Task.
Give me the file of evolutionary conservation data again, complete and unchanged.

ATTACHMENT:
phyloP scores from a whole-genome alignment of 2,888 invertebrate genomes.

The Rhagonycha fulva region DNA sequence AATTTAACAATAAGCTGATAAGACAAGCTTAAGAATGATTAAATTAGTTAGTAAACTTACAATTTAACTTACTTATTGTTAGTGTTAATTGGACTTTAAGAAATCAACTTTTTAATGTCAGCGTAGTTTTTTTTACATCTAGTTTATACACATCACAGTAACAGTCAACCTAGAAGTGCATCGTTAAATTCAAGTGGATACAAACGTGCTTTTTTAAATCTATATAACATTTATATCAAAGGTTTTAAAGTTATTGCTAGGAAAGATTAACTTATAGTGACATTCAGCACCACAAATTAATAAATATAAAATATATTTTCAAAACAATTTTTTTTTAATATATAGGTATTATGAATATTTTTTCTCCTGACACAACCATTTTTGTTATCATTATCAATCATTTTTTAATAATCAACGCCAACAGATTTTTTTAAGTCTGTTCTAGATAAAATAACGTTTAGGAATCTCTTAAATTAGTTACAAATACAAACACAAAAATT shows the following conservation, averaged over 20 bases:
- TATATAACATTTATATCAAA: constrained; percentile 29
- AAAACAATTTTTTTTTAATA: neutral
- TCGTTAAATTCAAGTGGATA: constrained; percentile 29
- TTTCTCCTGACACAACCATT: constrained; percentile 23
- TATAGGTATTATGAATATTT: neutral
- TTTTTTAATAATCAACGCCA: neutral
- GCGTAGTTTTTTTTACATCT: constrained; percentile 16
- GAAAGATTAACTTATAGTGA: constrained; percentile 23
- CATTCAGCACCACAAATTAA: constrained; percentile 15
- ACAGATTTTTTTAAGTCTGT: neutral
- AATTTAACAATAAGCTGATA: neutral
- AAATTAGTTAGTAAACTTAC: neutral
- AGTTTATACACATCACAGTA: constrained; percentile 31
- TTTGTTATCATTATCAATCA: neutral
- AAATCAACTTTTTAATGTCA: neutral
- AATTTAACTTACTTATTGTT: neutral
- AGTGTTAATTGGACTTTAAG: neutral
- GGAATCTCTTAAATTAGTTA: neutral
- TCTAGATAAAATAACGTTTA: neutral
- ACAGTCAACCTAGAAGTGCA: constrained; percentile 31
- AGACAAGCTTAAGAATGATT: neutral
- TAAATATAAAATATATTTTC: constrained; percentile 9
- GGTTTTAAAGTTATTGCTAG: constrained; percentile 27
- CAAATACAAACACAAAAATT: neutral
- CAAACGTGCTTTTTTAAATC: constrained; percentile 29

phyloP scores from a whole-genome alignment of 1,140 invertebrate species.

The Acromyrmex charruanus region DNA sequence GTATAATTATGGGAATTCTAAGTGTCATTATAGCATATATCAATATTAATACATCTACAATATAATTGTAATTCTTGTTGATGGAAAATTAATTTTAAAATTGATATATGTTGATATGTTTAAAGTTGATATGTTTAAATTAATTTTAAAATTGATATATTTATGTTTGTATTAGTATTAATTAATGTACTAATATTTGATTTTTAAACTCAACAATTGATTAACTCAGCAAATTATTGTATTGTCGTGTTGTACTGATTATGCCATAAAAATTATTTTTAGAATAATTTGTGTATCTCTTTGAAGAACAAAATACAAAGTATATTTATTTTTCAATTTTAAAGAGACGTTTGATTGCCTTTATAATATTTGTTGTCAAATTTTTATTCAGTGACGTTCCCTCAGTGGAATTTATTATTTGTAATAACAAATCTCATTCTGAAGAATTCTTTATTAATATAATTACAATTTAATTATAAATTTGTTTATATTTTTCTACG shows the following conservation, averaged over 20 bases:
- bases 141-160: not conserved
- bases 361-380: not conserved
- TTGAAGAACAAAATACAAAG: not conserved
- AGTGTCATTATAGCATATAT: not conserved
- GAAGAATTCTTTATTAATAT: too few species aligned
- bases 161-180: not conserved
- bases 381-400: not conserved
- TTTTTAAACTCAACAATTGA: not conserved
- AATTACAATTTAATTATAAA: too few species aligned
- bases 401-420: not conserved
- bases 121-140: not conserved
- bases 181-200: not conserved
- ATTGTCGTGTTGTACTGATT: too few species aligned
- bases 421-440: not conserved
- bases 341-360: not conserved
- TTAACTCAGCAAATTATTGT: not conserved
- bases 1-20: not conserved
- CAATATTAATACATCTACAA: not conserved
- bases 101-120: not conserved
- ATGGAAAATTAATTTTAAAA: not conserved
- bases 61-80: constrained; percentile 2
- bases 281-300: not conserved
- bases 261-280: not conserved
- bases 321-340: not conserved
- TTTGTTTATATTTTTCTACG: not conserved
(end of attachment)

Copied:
phyloP scores from a whole-genome alignment of 2,888 invertebrate genomes.

The Rhagonycha fulva region DNA sequence AATTTAACAATAAGCTGATAAGACAAGCTTAAGAATGATTAAATTAGTTAGTAAACTTACAATTTAACTTACTTATTGTTAGTGTTAATTGGACTTTAAGAAATCAACTTTTTAATGTCAGCGTAGTTTTTTTTACATCTAGTTTATACACATCACAGTAACAGTCAACCTAGAAGTGCATCGTTAAATTCAAGTGGATACAAACGTGCTTTTTTAAATCTATATAACATTTATATCAAAGGTTTTAAAGTTATTGCTAGGAAAGATTAACTTATAGTGACATTCAGCACCACAAATTAATAAATATAAAATATATTTTCAAAACAATTTTTTTTTAATATATAGGTATTATGAATATTTTTTCTCCTGACACAACCATTTTTGTTATCATTATCAATCATTTTTTAATAATCAACGCCAACAGATTTTTTTAAGTCTGTTCTAGATAAAATAACGTTTAGGAATCTCTTAAATTAGTTACAAATACAAACACAAAAATT shows the following conservation, averaged over 20 bases:
- TATATAACATTTATATCAAA: constrained; percentile 29
- AAAACAATTTTTTTTTAATA: neutral
- TCGTTAAATTCAAGTGGATA: constrained; percentile 29
- TTTCTCCTGACACAACCATT: constrained; percentile 23
- TATAGGTATTATGAATATTT: neutral
- TTTTTTAATAATCAACGCCA: neutral
- GCGTAGTTTTTTTTACATCT: constrained; percentile 16
- GAAAGATTAACTTATAGTGA: constrained; percentile 23
- CATTCAGCACCACAAATTAA: constrained; percentile 15
- ACAGATTTTTTTAAGTCTGT: neutral
- AATTTAACAATAAGCTGATA: neutral
- AAATTAGTTAGTAAACTTAC: neutral
- AGTTTATACACATCACAGTA: constrained; percentile 31
- TTTGTTATCATTATCAATCA: neutral
- AAATCAACTTTTTAATGTCA: neutral
- AATTTAACTTACTTATTGTT: neutral
- AGTGTTAATTGGACTTTAAG: neutral
- GGAATCTCTTAAATTAGTTA: neutral
- TCTAGATAAAATAACGTTTA: neutral
- ACAGTCAACCTAGAAGTGCA: constrained; percentile 31
- AGACAAGCTTAAGAATGATT: neutral
- TAAATATAAAATATATTTTC: constrained; percentile 9
- GGTTTTAAAGTTATTGCTAG: constrained; percentile 27
- CAAATACAAACACAAAAATT: neutral
- CAAACGTGCTTTTTTAAATC: constrained; percentile 29

phyloP scores from a whole-genome alignment of 1,140 invertebrate species.

The Acromyrmex charruanus region DNA sequence GTATAATTATGGGAATTCTAAGTGTCATTATAGCATATATCAATATTAATACATCTACAATATAATTGTAATTCTTGTTGATGGAAAATTAATTTTAAAATTGATATATGTTGATATGTTTAAAGTTGATATGTTTAAATTAATTTTAAAATTGATATATTTATGTTTGTATTAGTATTAATTAATGTACTAATATTTGATTTTTAAACTCAACAATTGATTAACTCAGCAAATTATTGTATTGTCGTGTTGTACTGATTATGCCATAAAAATTATTTTTAGAATAATTTGTGTATCTCTTTGAAGAACAAAATACAAAGTATATTTATTTTTCAATTTTAAAGAGACGTTTGATTGCCTTTATAATATTTGTTGTCAAATTTTTATTCAGTGACGTTCCCTCAGTGGAATTTATTATTTGTAATAACAAATCTCATTCTGAAGAATTCTTTATTAATATAATTACAATTTAATTATAAATTTGTTTATATTTTTCTACG shows the following conservation, averaged over 20 bases:
- bases 141-160: not conserved
- bases 361-380: not conserved
- TTGAAGAACAAAATACAAAG: not conserved
- AGTGTCATTATAGCATATAT: not conserved
- GAAGAATTCTTTATTAATAT: too few species aligned
- bases 161-180: not conserved
- bases 381-400: not conserved
- TTTTTAAACTCAACAATTGA: not conserved
- AATTACAATTTAATTATAAA: too few species aligned
- bases 401-420: not conserved
- bases 121-140: not conserved
- bases 181-200: not conserved
- ATTGTCGTGTTGTACTGATT: too few species aligned
- bases 421-440: not conserved
- bases 341-360: not conserved
- TTAACTCAGCAAATTATTGT: not conserved
- bases 1-20: not conserved
- CAATATTAATACATCTACAA: not conserved
- bases 101-120: not conserved
- ATGGAAAATTAATTTTAAAA: not conserved
- bases 61-80: constrained; percentile 2
- bases 281-300: not conserved
- bases 261-280: not conserved
- bases 321-340: not conserved
- TTTGTTTATATTTTTCTACG: not conserved